Feb 22 - Safe arrival St. Helena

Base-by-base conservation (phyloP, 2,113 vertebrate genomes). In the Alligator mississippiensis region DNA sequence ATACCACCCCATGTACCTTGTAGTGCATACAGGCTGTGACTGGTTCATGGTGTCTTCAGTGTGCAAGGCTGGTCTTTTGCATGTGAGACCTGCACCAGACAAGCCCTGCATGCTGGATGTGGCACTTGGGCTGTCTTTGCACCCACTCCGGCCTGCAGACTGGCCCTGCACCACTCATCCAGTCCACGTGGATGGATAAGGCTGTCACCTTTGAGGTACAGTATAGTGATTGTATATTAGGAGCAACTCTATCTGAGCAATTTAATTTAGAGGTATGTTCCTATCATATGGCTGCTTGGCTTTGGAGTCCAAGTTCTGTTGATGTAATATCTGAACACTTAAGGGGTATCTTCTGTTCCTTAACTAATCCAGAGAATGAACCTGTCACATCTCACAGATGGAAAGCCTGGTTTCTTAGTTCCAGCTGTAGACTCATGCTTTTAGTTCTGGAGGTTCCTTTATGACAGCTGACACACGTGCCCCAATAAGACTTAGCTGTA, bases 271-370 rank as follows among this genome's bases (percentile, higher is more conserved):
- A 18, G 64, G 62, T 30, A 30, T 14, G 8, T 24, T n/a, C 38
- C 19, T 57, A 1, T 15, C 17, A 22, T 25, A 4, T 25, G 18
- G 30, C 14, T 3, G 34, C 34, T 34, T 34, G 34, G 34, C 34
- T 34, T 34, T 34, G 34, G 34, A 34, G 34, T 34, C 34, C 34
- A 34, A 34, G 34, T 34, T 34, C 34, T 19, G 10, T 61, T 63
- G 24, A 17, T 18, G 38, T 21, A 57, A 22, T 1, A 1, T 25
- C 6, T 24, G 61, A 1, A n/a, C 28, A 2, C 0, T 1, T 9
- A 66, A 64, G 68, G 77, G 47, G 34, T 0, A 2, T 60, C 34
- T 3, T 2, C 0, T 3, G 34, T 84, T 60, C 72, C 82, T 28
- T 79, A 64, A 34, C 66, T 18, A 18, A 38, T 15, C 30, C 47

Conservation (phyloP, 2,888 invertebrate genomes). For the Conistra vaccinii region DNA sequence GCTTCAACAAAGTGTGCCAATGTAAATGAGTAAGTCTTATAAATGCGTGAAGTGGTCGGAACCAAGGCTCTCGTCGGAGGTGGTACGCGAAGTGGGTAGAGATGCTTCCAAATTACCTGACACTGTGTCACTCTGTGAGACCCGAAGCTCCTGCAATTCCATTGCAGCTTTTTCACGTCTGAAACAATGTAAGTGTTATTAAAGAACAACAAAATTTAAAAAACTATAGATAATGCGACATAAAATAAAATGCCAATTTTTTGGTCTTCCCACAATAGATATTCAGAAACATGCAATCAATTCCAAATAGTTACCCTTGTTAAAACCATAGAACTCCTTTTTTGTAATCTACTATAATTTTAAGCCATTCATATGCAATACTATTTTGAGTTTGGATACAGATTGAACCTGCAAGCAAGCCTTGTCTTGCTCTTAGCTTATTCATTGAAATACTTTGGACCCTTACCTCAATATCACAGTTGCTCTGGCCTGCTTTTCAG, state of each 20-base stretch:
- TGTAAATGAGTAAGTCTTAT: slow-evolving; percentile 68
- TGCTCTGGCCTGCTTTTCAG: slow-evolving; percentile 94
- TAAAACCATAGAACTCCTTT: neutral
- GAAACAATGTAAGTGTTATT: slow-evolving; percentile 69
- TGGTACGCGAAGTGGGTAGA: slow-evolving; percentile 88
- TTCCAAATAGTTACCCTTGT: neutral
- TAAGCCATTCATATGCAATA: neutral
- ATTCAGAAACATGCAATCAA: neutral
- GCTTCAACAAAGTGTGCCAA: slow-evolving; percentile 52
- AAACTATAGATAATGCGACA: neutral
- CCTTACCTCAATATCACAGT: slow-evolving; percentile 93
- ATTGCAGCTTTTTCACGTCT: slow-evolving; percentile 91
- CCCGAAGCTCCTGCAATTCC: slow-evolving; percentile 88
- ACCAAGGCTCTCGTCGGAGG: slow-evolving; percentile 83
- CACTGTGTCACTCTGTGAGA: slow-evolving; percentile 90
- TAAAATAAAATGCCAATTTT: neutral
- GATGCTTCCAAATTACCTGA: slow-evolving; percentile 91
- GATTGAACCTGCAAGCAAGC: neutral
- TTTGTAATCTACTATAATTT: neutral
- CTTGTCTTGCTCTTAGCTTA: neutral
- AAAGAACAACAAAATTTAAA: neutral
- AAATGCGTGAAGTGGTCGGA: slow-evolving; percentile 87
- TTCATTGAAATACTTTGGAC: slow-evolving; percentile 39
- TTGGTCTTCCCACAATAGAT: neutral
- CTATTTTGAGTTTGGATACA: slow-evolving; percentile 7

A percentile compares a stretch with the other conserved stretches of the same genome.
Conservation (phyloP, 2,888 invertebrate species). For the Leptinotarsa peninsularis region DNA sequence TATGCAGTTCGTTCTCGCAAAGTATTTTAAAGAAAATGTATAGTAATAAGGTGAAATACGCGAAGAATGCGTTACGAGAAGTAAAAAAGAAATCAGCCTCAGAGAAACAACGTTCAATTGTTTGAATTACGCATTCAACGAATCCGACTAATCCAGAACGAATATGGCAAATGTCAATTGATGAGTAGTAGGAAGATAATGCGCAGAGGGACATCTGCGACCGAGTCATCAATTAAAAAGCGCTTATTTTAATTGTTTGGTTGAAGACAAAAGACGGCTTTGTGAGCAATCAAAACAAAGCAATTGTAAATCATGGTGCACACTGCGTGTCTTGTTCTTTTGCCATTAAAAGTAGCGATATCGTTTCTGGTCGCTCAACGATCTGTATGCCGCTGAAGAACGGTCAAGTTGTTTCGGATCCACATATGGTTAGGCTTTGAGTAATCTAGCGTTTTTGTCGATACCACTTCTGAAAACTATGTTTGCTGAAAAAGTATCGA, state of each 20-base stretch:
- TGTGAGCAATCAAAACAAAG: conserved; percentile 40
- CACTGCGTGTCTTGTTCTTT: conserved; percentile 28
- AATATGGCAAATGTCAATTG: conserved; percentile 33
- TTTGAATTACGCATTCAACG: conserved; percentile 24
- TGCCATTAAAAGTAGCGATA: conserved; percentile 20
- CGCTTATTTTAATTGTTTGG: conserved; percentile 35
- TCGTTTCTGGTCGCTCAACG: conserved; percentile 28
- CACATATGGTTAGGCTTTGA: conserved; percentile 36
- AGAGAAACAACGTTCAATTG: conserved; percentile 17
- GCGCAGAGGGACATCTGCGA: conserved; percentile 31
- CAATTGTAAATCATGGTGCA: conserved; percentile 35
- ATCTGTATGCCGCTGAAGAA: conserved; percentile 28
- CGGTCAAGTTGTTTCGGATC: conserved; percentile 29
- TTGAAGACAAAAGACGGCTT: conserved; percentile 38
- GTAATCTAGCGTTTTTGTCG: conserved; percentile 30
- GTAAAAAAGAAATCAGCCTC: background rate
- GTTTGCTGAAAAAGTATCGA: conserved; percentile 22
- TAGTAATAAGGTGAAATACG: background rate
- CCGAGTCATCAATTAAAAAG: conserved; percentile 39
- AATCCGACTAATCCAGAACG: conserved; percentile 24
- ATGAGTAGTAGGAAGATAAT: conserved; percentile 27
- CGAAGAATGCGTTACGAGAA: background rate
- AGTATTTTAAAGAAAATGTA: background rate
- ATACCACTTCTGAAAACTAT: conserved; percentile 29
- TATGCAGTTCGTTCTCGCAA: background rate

Pos: S15deg55.495min / W005deg43.516min. This last night was a rocky-rolly one as we put in a third reef in the main to keep our speed slow to plan arrival to St Helena in the daylight. Some other boats we know had arrived at night, but I wanted to see the island in the early morning and imagine what Napoleon and his entourage might have felt upon first seeing their place of incarceration. It worked out well; at sunrise (0611 UTC), we could just see the outline of the island, and were still 15 miles from our outside waypoint. When we were 10 miles out, I called St Helena Radio on VHF 16, and they instructed me to call back when we were 2 miles from the yacht anchorage. There are yellow and red mooring balls in James Bay now; the red ones are for vessels over 20 tons. They are a new issue, the powers to be apparently having decided that support of visiting yachts is a good thing, and that the difficult chore of anchoring in 60 feet of water with a rocky bottom wasn't conducive to tourism and people wanting to come visit and stay a bit here. The really good news is that we finally caught some fish, just outside the island; a nice dolphin fish, and a 4 foot wahoo. The last time we caught fish was in Chagos, and that was by dinghy! At any rate, the wahoo was on the deck and Port Control called and told us to get ready to go in to Immigration and Customs by water taxi. So much for relaxing a bit. Everyone was very accommodating, and the paperwork went smoothly; fees were put off until tomorrow, Monday, when the bank will be open to obtain British pounds, and we were requested to return to their office for payment. The water taxi is a good idea around here. The swell near the landing area is terrible even on a calm day, and landing by dinghy is just dangerous. As it is, you jump from the small water taxi onto a concrete pier, grabbing a knotted rope hanging down from a cross beam; not for the non-athletic or faint of heart. I've concluded it's been a somewhat demolition derby for yachties getting here. We know of two boats whose engines have packed it in; one boat is getting shipped back to South Africa, the other boat is going forward to the Caribbean without an engine. Another yacht had engine troubles, but sorted it all out and blamed dirty fuel as the culprit. Two boats we know of blew their spinnakers and another lost its spinnaker halyard. One yacht had its watermaker motor burn out, another its refrigerator compressor pack it in. One had a rigging failure; we're unsure of the details. And these are just a few of the yachts we know or have heard about....At any rate, we're happy to report that our damage report aboard Infini was quite minor; one block developed a crack in its stainless bale from crevice corrosion; it's already been replaced this afternoon. So...this has been a nice 1215 mile, 10 day passage; a bit slower than we would have liked, but we had no major gear problems and there were lots of sail changes, wind shifts, and reaching pole usage. We're really excited to be able to, once again, explore a tiny island (8.5 X 5 miles) with so much history.

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